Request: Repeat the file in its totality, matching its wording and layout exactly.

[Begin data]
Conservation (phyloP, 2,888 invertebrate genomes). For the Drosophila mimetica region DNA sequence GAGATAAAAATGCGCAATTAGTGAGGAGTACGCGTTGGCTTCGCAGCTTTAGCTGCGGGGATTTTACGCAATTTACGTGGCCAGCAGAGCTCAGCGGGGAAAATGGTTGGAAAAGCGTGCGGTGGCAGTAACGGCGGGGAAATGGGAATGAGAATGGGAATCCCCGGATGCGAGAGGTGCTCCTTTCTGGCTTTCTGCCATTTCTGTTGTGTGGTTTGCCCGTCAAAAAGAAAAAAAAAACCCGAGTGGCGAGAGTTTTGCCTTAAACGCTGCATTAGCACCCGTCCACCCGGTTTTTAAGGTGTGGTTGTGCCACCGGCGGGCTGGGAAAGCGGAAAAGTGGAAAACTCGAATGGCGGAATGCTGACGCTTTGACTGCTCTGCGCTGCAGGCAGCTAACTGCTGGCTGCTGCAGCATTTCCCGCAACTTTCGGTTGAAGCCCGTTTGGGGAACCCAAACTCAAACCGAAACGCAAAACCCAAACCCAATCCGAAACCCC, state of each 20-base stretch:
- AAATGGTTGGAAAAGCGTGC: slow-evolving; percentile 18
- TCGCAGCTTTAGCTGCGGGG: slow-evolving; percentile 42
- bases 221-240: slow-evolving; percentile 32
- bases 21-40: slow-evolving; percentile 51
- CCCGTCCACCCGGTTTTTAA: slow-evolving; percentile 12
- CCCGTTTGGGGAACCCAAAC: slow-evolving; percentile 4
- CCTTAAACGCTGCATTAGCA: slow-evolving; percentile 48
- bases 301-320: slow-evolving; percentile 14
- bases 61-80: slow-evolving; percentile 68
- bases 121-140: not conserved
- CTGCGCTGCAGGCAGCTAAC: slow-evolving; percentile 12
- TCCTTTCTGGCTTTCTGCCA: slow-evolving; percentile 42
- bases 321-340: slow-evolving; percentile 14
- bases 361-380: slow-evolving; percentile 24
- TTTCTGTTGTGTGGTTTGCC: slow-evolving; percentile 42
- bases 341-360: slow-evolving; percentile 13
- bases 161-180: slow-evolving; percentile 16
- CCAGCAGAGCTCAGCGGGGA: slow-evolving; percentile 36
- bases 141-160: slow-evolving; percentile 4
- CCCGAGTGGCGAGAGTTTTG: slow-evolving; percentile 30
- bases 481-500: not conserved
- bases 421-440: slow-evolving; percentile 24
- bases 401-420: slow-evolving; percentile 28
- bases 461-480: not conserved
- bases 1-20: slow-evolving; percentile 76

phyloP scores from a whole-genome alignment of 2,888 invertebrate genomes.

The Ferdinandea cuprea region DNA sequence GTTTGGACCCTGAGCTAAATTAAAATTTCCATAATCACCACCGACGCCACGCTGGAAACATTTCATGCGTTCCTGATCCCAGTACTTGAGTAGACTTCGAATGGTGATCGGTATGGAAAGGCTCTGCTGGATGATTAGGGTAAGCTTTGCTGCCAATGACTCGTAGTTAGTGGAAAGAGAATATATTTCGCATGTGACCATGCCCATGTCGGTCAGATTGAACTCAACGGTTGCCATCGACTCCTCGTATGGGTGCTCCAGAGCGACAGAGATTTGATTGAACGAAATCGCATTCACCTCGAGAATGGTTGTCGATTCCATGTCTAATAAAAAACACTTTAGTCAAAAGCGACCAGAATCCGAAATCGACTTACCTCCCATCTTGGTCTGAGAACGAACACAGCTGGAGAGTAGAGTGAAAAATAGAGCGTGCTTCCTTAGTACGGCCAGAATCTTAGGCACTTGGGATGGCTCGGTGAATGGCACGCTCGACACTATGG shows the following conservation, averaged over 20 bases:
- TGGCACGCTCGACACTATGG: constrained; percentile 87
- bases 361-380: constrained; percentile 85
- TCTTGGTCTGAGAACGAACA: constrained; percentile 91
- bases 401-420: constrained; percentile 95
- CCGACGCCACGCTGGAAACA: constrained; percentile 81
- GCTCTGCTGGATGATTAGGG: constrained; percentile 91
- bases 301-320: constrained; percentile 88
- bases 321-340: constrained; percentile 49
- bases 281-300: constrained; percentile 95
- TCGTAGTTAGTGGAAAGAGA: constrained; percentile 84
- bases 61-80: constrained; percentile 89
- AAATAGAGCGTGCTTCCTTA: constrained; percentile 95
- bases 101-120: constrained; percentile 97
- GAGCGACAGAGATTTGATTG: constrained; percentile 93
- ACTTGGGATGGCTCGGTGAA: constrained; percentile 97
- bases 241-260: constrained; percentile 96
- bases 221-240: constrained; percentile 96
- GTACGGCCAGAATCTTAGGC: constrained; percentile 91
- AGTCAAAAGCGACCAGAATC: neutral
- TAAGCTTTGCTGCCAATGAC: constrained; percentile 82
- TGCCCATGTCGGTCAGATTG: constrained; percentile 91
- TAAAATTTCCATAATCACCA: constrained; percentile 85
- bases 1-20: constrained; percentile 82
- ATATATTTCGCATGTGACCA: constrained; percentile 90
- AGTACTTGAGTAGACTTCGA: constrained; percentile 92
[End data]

Conservation (phyloP, 2,888 invertebrate genomes). For the Drosophila mimetica region DNA sequence GAGATAAAAATGCGCAATTAGTGAGGAGTACGCGTTGGCTTCGCAGCTTTAGCTGCGGGGATTTTACGCAATTTACGTGGCCAGCAGAGCTCAGCGGGGAAAATGGTTGGAAAAGCGTGCGGTGGCAGTAACGGCGGGGAAATGGGAATGAGAATGGGAATCCCCGGATGCGAGAGGTGCTCCTTTCTGGCTTTCTGCCATTTCTGTTGTGTGGTTTGCCCGTCAAAAAGAAAAAAAAAACCCGAGTGGCGAGAGTTTTGCCTTAAACGCTGCATTAGCACCCGTCCACCCGGTTTTTAAGGTGTGGTTGTGCCACCGGCGGGCTGGGAAAGCGGAAAAGTGGAAAACTCGAATGGCGGAATGCTGACGCTTTGACTGCTCTGCGCTGCAGGCAGCTAACTGCTGGCTGCTGCAGCATTTCCCGCAACTTTCGGTTGAAGCCCGTTTGGGGAACCCAAACTCAAACCGAAACGCAAAACCCAAACCCAATCCGAAACCCC, state of each 20-base stretch:
- AAATGGTTGGAAAAGCGTGC: slow-evolving; percentile 18
- TCGCAGCTTTAGCTGCGGGG: slow-evolving; percentile 42
- bases 221-240: slow-evolving; percentile 32
- bases 21-40: slow-evolving; percentile 51
- CCCGTCCACCCGGTTTTTAA: slow-evolving; percentile 12
- CCCGTTTGGGGAACCCAAAC: slow-evolving; percentile 4
- CCTTAAACGCTGCATTAGCA: slow-evolving; percentile 48
- bases 301-320: slow-evolving; percentile 14
- bases 61-80: slow-evolving; percentile 68
- bases 121-140: not conserved
- CTGCGCTGCAGGCAGCTAAC: slow-evolving; percentile 12
- TCCTTTCTGGCTTTCTGCCA: slow-evolving; percentile 42
- bases 321-340: slow-evolving; percentile 14
- bases 361-380: slow-evolving; percentile 24
- TTTCTGTTGTGTGGTTTGCC: slow-evolving; percentile 42
- bases 341-360: slow-evolving; percentile 13
- bases 161-180: slow-evolving; percentile 16
- CCAGCAGAGCTCAGCGGGGA: slow-evolving; percentile 36
- bases 141-160: slow-evolving; percentile 4
- CCCGAGTGGCGAGAGTTTTG: slow-evolving; percentile 30
- bases 481-500: not conserved
- bases 421-440: slow-evolving; percentile 24
- bases 401-420: slow-evolving; percentile 28
- bases 461-480: not conserved
- bases 1-20: slow-evolving; percentile 76

phyloP scores from a whole-genome alignment of 2,888 invertebrate genomes.

The Ferdinandea cuprea region DNA sequence GTTTGGACCCTGAGCTAAATTAAAATTTCCATAATCACCACCGACGCCACGCTGGAAACATTTCATGCGTTCCTGATCCCAGTACTTGAGTAGACTTCGAATGGTGATCGGTATGGAAAGGCTCTGCTGGATGATTAGGGTAAGCTTTGCTGCCAATGACTCGTAGTTAGTGGAAAGAGAATATATTTCGCATGTGACCATGCCCATGTCGGTCAGATTGAACTCAACGGTTGCCATCGACTCCTCGTATGGGTGCTCCAGAGCGACAGAGATTTGATTGAACGAAATCGCATTCACCTCGAGAATGGTTGTCGATTCCATGTCTAATAAAAAACACTTTAGTCAAAAGCGACCAGAATCCGAAATCGACTTACCTCCCATCTTGGTCTGAGAACGAACACAGCTGGAGAGTAGAGTGAAAAATAGAGCGTGCTTCCTTAGTACGGCCAGAATCTTAGGCACTTGGGATGGCTCGGTGAATGGCACGCTCGACACTATGG shows the following conservation, averaged over 20 bases:
- TGGCACGCTCGACACTATGG: constrained; percentile 87
- bases 361-380: constrained; percentile 85
- TCTTGGTCTGAGAACGAACA: constrained; percentile 91
- bases 401-420: constrained; percentile 95
- CCGACGCCACGCTGGAAACA: constrained; percentile 81
- GCTCTGCTGGATGATTAGGG: constrained; percentile 91
- bases 301-320: constrained; percentile 88
- bases 321-340: constrained; percentile 49
- bases 281-300: constrained; percentile 95
- TCGTAGTTAGTGGAAAGAGA: constrained; percentile 84
- bases 61-80: constrained; percentile 89
- AAATAGAGCGTGCTTCCTTA: constrained; percentile 95
- bases 101-120: constrained; percentile 97
- GAGCGACAGAGATTTGATTG: constrained; percentile 93
- ACTTGGGATGGCTCGGTGAA: constrained; percentile 97
- bases 241-260: constrained; percentile 96
- bases 221-240: constrained; percentile 96
- GTACGGCCAGAATCTTAGGC: constrained; percentile 91
- AGTCAAAAGCGACCAGAATC: neutral
- TAAGCTTTGCTGCCAATGAC: constrained; percentile 82
- TGCCCATGTCGGTCAGATTG: constrained; percentile 91
- TAAAATTTCCATAATCACCA: constrained; percentile 85
- bases 1-20: constrained; percentile 82
- ATATATTTCGCATGTGACCA: constrained; percentile 90
- AGTACTTGAGTAGACTTCGA: constrained; percentile 92